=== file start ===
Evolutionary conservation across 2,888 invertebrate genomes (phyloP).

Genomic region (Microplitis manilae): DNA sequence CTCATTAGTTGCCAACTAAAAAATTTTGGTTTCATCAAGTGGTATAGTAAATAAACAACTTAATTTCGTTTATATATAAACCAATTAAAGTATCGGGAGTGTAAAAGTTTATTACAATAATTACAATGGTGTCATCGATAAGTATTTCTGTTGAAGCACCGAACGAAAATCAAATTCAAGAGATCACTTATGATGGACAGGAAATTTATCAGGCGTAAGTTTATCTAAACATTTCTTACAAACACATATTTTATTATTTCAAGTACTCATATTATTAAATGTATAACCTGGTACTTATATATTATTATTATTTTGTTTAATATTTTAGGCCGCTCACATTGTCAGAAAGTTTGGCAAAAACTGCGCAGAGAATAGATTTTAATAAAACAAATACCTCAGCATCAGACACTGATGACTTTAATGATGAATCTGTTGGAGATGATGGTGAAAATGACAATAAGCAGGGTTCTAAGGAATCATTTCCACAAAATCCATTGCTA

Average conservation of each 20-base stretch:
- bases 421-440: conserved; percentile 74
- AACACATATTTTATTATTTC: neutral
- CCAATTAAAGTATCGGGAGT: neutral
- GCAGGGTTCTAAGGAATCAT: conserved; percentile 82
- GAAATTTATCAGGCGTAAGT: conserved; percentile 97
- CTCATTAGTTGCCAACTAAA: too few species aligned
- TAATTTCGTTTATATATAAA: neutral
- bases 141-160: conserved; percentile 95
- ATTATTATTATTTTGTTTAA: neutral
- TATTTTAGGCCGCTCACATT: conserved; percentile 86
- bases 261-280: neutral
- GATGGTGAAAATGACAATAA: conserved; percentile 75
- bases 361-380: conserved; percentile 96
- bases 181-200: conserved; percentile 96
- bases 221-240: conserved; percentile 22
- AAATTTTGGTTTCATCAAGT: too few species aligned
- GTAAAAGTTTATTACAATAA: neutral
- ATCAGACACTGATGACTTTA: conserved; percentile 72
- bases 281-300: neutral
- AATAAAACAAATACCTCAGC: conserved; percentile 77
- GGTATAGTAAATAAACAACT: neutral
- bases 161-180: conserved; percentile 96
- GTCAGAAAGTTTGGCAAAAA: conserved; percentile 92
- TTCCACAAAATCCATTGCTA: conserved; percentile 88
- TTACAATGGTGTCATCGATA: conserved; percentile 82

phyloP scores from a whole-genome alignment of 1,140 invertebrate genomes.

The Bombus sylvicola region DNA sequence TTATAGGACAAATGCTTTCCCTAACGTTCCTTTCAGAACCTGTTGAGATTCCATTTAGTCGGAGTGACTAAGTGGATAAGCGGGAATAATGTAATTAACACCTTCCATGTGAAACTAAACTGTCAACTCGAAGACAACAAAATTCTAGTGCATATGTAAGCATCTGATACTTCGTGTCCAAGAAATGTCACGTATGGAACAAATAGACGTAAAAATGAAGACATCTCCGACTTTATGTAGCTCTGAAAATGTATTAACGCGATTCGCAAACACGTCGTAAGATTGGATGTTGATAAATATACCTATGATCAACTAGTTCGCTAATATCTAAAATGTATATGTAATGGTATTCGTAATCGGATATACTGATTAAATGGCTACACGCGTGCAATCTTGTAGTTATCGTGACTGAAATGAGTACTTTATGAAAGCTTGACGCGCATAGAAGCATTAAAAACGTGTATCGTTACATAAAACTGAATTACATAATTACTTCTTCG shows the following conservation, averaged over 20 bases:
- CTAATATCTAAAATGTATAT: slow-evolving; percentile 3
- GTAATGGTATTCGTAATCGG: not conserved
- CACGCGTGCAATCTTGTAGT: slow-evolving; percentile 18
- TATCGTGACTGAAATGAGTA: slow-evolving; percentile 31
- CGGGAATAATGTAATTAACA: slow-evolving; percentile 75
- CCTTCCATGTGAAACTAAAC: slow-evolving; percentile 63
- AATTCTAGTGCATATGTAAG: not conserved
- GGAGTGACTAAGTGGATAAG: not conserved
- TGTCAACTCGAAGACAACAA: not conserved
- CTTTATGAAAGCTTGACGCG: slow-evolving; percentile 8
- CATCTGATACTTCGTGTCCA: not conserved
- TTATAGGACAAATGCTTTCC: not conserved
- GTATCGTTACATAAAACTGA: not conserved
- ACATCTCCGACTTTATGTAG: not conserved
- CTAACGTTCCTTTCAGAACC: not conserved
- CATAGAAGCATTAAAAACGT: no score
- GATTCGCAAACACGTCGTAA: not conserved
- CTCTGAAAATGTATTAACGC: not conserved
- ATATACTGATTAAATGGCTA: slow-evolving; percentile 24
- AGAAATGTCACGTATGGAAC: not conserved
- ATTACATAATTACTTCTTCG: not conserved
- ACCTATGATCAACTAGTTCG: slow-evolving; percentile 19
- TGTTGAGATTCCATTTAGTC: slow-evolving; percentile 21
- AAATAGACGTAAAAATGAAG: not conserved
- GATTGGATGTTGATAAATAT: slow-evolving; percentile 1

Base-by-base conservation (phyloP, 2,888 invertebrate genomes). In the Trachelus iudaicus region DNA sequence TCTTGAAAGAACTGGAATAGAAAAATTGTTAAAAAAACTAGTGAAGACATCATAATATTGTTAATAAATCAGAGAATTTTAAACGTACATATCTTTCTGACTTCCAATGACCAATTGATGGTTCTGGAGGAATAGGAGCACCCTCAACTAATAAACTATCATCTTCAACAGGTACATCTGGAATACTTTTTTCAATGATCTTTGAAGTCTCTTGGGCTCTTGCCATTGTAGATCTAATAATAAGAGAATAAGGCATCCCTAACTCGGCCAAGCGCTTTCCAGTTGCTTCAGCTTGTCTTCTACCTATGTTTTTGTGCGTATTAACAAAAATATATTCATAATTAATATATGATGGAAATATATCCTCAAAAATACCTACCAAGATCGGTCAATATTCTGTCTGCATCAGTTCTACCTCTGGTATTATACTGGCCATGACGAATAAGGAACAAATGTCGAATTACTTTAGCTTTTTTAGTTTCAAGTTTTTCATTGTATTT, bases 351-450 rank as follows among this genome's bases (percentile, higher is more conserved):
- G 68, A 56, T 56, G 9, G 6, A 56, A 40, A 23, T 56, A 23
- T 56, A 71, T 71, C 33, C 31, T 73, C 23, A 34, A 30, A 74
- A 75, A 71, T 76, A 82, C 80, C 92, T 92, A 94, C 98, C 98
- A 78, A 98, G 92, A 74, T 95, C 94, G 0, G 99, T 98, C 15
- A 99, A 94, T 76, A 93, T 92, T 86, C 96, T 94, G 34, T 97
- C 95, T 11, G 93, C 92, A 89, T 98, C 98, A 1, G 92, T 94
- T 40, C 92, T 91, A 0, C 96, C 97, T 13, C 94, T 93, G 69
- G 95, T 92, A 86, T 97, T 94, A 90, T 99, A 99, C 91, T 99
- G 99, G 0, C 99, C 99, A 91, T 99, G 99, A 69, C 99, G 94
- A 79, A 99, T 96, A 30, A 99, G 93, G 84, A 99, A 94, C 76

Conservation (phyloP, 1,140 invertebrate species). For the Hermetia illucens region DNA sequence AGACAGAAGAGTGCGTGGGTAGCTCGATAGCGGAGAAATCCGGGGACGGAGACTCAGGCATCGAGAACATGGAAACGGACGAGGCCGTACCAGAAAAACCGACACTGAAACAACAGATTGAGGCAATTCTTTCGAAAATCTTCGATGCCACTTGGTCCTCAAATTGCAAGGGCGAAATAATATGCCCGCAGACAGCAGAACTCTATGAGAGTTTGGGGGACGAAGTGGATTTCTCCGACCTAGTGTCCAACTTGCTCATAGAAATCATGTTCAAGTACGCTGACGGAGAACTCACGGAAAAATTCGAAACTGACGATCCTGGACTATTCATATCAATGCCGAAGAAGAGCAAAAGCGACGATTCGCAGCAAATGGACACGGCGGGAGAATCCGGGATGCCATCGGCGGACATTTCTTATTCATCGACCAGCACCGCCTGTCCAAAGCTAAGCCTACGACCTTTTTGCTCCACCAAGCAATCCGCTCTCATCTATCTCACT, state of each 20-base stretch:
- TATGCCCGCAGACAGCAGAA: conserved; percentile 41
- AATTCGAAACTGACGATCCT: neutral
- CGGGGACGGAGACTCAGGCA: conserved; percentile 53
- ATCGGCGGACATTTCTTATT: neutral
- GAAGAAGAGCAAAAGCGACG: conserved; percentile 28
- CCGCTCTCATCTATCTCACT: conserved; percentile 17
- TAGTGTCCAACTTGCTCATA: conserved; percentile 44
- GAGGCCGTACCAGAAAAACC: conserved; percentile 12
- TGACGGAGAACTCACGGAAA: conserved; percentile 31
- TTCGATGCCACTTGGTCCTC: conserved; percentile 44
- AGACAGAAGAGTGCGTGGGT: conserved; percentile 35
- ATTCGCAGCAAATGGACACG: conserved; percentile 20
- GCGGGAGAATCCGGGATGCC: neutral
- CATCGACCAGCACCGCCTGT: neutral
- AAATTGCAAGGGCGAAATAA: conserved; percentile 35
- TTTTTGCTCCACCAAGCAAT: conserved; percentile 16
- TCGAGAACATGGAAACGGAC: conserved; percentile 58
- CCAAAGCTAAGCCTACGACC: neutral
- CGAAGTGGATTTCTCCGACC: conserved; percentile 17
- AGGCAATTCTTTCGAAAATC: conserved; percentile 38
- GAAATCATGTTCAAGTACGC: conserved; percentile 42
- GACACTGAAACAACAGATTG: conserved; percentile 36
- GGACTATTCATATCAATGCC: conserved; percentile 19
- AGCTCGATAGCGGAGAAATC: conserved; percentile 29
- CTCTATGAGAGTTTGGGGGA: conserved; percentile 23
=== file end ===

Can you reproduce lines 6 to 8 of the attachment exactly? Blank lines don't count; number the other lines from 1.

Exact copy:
- CCAATTAAAGTATCGGGAGT: neutral
- GCAGGGTTCTAAGGAATCAT: conserved; percentile 82
- GAAATTTATCAGGCGTAAGT: conserved; percentile 97